Episode 18 – In this episode, we discuss whether you should include a rooster in your backyard flock.
The Colonel Has Finally Delivered!
If you have been listening to the show, you know that have been trying to hatch eggs from the Colonel, our Light Sussex rooster and his four ladies. We have set batch after batch of eggs with not one chick hatching. We finally determined their was something wrong with the Colonel and decided it was time for him to leave the ranch.
Three weeks ago, I set forty eggs in the incubator from various mating trios, and debated whether to waste space with six Light Sussex eggs I had gathered. I decided to include them.
This morning, we awoke to find four of the six Light Sussex eggs had hatched!
No More Pox!
Another piece of good news is that Lieutenant Tso, Sprinkles and M&M, one of our Golden Laced Wyandotte trios are done with the fowl pox. It took about one week to clear up on its own.
The Colonel and his ladies had the pox the week before and took about two weeks to clear up. None of the other birds on our little ranch show any symptoms, so it looks like we may be done for this year!
Should Your Backyard Flock Include a Rooster?
Today we are discussing the benefits and drawbacks of keeping a rooster in your backyard flock. When we acquired our first flock, we decided we wanted six laying hens and no roosters. The breeder we purchased the chicks from assured us that he was very good at feather sexing the birds and said we would likely have mostly hens.
Long story short, he wasn’t very good at feather sexing and we ended up with four roosters! By flipping a coin we could have accomplished three hens and three roosters! So right from the start, roosters have been part of our flock.
Personality & Style
Chickens in general have a lot of personality. Roosters have it in spades. They add something to the already odd dynamic of a flock that amps up the entertainment value of having chickens.
In the chicken world, roosters are the more flamboyant and dressed to impress. They have a style and attitude that would be missed if they weren’t there.
Roosters as Protectors
Roosters are the head of the flock, and they take that role very seriously. While the hens are pecking around for food, the rooster is always looking out for danger. When he sees it, he will alert the flock and rush them to safety before addressing the threat.
If you free range your hens, having a rooster to keep a lookout isn’t a bad idea. That being said, a rooster is no match for a raccoon, fox, or coyote. Just because you have a rooster doesn’t mean you can be lax on other predator prevention measures.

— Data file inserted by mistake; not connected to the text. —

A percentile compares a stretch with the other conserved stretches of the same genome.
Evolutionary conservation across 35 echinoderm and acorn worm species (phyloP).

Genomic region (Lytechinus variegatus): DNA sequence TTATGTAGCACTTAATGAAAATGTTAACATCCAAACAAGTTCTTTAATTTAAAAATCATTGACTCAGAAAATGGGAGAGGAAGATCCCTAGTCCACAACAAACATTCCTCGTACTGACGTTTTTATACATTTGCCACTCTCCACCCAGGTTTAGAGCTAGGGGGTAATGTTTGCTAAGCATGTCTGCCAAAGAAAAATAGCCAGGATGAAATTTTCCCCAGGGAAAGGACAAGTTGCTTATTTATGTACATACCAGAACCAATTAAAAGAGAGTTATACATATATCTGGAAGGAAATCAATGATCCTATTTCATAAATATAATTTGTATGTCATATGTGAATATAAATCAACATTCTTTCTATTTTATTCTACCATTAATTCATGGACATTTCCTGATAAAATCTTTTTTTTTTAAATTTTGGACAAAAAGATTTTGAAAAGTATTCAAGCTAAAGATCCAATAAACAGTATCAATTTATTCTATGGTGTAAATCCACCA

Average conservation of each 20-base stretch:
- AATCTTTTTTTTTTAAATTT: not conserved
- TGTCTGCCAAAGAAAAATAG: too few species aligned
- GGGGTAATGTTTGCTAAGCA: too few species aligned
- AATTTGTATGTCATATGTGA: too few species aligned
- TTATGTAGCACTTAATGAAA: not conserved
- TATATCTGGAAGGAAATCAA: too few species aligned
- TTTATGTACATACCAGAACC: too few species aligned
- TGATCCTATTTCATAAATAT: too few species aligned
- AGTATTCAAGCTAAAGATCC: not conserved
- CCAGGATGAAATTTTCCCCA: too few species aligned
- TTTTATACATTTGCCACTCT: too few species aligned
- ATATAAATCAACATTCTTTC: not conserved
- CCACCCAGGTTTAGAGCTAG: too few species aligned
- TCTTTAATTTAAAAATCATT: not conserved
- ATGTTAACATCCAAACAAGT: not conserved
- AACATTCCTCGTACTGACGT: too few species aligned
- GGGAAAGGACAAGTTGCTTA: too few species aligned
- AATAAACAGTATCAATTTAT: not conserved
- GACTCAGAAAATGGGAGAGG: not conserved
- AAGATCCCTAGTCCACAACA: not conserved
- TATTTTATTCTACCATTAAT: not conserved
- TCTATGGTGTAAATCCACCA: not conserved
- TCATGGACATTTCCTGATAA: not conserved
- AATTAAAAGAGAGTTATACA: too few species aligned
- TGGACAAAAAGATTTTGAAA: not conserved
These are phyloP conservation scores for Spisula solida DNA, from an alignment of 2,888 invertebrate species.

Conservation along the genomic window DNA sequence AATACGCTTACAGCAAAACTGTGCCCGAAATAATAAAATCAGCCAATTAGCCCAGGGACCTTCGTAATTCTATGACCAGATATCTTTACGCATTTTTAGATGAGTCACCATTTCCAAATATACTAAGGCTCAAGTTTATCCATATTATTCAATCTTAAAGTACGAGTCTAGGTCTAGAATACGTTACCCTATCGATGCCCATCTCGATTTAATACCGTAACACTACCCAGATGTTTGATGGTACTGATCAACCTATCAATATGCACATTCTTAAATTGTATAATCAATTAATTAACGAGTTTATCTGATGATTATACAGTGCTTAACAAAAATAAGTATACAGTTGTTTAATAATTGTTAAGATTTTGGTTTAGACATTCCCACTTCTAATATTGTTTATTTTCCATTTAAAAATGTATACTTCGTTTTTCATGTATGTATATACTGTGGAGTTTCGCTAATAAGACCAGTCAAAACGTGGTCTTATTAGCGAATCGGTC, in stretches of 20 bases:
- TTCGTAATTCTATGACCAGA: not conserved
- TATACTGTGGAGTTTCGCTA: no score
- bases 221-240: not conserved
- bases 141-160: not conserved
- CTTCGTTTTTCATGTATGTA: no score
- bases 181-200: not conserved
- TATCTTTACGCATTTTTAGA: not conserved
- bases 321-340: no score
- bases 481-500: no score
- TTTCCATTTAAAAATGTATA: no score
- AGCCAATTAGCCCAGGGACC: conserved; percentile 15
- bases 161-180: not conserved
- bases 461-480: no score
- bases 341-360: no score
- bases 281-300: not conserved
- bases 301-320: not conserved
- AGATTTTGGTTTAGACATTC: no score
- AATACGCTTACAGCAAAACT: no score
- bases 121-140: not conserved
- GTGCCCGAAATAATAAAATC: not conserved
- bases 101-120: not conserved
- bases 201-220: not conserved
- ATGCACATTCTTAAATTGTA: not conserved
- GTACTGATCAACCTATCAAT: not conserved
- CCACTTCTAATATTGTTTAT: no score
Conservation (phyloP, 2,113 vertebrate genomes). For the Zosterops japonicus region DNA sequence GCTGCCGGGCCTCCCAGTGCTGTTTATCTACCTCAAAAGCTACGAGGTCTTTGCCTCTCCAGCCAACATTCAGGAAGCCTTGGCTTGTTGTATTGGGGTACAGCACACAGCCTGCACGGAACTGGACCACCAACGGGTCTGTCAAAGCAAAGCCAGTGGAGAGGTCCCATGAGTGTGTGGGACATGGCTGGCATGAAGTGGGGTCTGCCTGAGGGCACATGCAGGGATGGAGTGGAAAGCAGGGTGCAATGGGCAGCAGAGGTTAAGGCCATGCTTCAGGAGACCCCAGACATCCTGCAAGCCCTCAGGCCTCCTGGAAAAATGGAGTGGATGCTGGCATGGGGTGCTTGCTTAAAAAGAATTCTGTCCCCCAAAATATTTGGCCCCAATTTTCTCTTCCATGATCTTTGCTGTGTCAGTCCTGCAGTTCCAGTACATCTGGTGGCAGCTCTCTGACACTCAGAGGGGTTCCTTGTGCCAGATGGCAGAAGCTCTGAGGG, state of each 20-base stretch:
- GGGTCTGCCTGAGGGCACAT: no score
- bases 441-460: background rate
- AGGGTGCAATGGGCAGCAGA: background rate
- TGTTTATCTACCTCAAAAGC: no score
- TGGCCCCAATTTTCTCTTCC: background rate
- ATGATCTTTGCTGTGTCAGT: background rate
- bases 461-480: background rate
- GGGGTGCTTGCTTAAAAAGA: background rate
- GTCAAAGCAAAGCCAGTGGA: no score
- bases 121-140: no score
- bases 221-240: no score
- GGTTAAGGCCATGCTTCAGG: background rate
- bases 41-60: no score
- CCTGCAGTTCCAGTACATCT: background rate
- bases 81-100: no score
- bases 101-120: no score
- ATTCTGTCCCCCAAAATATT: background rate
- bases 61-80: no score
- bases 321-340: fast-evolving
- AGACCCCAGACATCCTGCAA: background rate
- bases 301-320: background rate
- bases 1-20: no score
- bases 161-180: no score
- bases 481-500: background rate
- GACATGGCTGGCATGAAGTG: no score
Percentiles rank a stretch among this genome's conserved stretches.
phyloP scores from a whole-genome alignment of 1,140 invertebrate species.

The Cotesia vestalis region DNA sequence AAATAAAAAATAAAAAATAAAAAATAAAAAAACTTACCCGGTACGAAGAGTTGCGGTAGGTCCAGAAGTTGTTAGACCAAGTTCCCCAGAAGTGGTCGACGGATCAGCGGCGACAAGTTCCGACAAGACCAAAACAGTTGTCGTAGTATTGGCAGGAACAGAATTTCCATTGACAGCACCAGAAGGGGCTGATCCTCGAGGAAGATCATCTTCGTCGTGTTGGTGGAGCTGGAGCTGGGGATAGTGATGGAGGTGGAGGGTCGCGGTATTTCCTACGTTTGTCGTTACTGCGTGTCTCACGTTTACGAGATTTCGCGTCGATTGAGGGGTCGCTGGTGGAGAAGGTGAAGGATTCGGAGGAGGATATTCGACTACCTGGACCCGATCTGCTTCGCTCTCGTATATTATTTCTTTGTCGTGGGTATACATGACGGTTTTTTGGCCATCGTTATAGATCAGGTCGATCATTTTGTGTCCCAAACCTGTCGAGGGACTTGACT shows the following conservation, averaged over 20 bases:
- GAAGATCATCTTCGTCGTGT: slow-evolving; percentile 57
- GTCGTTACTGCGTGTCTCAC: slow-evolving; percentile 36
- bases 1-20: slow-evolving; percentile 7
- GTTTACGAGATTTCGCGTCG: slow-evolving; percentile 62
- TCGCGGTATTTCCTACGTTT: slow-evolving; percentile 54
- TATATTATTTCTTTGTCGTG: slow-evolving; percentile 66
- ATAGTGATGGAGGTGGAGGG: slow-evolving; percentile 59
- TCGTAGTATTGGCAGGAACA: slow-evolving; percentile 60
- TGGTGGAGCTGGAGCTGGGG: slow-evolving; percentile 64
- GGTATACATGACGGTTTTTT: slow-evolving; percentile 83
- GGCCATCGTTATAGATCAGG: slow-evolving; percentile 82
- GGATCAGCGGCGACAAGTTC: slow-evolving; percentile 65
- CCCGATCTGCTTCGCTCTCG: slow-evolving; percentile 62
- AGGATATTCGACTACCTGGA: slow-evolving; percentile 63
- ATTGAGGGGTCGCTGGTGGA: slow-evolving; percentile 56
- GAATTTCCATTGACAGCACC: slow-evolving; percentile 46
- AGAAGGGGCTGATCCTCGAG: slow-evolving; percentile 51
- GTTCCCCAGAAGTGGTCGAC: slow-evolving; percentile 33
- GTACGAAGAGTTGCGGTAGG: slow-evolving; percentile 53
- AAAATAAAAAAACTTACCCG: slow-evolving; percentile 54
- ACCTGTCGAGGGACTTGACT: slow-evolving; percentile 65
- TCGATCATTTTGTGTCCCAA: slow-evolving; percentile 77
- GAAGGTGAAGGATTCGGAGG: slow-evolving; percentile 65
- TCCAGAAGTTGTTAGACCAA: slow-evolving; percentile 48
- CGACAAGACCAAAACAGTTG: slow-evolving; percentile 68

Hatching Baby Chicks
You do not need a rooster for your hens to lay eggs. You do need a rooster if you want them to lay fertilized eggs that you can incubate to hatch baby chicks.
Roosters are Meatier
If you are raising birds for meat, roosters will grow bigger and will be meatier than hens will.
The biggest down side to having a rooster is the crowing. Roosters will crow… often. And at hours that will not make you happy.
Some people actually like the sound of roosters calling out to the world. It makes a place feel more ‘country.’ If your neighbors don’t feel that way, you may be in for some bad times. Life is easier when your neighbors don’t hate you.
Crowing is the reason that roosters are not allowed on many residential-zoned properties, even if they allow hens. If your zoning laws do not allow you to have roosters, please don’t. You cannot hide a rooster. They spend all day trying to tell teh world where they are.
Another downside of roosters ties in to their protective nature. Most roosters, if not handled a lot as they grow, will turn out mean. Some will even if they are handled.
An aggressive rooster can be a safety hazard, especially if you have small children. If your rooster shows signs of aggression that you can’t control, get rid of him and try another one.
Should you have a rooster in your flock? It depends. You need to evaluate for yourself and decide if a rooster will fit into your life.
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